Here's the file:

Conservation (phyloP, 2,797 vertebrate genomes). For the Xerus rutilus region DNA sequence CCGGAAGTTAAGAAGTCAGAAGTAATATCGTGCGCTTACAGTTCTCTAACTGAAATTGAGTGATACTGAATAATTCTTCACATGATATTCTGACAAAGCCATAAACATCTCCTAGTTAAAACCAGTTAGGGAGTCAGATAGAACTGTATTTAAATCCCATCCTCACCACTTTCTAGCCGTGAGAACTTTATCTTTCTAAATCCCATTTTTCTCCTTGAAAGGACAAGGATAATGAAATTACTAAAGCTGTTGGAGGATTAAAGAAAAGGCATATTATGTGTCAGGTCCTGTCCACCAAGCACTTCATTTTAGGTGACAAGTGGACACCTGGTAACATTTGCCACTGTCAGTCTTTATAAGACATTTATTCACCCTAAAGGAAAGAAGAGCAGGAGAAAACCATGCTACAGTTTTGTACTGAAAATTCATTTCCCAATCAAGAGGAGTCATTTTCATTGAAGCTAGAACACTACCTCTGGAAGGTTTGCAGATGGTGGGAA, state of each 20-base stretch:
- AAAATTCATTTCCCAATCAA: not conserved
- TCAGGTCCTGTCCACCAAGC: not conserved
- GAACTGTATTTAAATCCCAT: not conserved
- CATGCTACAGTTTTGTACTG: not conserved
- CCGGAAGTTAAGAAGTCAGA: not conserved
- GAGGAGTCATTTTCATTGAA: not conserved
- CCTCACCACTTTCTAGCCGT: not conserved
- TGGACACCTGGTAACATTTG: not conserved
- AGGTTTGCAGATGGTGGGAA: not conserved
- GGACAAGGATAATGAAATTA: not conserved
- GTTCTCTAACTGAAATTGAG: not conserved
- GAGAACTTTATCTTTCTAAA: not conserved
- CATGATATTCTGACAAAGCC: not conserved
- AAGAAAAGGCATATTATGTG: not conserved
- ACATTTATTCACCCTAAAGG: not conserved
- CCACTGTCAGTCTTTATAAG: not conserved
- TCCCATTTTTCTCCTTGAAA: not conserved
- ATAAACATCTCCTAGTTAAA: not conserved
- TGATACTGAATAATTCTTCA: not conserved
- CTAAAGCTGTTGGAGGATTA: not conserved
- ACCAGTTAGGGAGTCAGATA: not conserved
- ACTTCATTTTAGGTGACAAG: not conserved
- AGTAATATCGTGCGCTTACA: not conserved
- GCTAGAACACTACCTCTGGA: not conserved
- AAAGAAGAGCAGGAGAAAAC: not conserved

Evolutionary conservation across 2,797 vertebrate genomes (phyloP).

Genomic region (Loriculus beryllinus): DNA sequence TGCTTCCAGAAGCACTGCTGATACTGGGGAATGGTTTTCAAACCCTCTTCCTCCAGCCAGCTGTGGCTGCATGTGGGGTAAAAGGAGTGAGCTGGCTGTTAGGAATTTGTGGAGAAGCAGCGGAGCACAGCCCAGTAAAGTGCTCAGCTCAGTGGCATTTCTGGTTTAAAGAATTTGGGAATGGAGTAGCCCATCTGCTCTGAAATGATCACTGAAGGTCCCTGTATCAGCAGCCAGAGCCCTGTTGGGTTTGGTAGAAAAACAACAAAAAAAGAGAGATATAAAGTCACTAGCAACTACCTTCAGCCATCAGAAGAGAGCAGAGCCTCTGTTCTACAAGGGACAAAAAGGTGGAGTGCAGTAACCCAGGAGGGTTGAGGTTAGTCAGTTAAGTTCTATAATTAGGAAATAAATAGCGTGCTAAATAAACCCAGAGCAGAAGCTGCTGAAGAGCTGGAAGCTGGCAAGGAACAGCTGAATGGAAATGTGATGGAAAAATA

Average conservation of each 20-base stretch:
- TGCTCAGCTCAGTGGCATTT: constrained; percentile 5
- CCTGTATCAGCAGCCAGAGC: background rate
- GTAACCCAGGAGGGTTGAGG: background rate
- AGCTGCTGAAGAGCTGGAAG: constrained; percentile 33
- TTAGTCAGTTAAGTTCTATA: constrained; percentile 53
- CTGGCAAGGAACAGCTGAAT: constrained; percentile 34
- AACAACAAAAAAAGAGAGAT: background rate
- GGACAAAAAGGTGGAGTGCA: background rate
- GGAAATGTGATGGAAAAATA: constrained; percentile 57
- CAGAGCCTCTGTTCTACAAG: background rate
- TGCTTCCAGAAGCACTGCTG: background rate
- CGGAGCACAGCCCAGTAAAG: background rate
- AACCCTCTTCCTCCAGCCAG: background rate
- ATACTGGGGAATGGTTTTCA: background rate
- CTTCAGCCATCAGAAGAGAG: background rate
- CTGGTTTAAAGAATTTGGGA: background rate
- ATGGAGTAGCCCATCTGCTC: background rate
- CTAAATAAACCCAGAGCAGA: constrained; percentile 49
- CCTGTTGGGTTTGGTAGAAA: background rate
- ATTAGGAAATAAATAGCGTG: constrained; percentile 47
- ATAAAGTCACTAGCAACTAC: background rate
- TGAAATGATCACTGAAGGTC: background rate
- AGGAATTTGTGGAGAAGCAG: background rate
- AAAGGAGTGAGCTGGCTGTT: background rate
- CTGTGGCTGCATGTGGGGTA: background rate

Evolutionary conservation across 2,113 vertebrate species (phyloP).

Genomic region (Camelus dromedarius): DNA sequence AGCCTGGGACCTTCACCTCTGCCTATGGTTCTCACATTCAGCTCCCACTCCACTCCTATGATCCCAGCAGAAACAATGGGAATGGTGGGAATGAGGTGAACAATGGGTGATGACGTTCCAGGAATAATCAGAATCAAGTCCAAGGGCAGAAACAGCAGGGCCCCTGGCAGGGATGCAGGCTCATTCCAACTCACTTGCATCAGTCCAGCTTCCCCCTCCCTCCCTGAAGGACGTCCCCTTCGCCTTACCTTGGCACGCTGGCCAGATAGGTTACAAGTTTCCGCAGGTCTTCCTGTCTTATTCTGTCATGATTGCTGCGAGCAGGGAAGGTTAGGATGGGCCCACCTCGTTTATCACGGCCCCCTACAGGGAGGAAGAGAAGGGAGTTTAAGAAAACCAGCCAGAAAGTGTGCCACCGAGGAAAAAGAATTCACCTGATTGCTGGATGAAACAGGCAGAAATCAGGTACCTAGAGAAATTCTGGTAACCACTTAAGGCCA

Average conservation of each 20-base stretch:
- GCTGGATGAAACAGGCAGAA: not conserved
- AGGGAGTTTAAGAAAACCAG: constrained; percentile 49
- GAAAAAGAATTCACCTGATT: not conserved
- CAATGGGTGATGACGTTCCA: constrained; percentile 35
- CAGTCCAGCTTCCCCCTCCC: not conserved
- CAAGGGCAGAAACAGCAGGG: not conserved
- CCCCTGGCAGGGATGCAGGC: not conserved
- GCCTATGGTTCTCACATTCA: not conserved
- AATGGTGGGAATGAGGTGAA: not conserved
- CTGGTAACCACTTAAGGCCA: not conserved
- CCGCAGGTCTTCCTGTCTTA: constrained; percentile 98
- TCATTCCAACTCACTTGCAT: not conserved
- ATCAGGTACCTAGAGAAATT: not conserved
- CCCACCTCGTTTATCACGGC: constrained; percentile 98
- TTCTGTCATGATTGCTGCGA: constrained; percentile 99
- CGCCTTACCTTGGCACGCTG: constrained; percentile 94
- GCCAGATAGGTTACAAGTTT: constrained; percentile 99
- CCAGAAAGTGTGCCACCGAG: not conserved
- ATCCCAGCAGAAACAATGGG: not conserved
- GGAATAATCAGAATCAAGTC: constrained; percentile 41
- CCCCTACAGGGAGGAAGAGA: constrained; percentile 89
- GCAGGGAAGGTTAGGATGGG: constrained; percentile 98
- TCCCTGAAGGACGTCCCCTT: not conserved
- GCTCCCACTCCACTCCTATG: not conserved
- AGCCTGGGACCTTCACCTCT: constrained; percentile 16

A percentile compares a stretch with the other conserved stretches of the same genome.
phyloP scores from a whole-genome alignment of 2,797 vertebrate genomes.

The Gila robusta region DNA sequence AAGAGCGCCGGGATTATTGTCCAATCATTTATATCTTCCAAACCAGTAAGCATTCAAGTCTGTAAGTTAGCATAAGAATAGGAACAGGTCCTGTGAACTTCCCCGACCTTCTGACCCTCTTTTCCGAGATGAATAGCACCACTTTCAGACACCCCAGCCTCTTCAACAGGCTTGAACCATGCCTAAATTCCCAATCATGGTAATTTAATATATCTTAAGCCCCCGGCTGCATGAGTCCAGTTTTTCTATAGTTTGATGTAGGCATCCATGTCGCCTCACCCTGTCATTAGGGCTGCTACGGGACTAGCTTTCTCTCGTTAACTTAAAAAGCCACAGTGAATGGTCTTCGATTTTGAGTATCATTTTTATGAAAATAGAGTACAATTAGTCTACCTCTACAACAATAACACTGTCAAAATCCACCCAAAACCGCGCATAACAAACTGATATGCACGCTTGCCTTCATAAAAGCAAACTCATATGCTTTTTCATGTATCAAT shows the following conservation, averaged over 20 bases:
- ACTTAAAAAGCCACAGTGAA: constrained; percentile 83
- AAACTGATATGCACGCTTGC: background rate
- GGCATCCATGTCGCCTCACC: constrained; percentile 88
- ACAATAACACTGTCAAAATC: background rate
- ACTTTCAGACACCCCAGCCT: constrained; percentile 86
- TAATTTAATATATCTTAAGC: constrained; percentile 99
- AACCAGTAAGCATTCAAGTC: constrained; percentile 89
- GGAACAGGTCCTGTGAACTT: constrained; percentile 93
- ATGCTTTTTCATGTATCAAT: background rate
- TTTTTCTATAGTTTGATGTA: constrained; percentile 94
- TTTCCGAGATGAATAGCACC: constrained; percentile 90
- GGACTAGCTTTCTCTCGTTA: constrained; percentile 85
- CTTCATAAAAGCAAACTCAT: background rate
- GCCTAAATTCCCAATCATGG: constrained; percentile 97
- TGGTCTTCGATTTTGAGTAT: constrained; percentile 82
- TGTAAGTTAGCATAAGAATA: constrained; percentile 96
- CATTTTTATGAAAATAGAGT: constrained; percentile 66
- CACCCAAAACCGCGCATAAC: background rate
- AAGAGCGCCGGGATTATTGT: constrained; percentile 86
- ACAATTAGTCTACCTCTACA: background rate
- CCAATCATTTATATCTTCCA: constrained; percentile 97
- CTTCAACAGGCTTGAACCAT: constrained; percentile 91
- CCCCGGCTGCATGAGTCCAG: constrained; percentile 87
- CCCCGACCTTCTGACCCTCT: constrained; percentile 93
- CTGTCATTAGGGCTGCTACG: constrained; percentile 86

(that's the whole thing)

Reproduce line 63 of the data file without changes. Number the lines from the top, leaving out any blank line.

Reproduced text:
- CAAGGGCAGAAACAGCAGGG: not conserved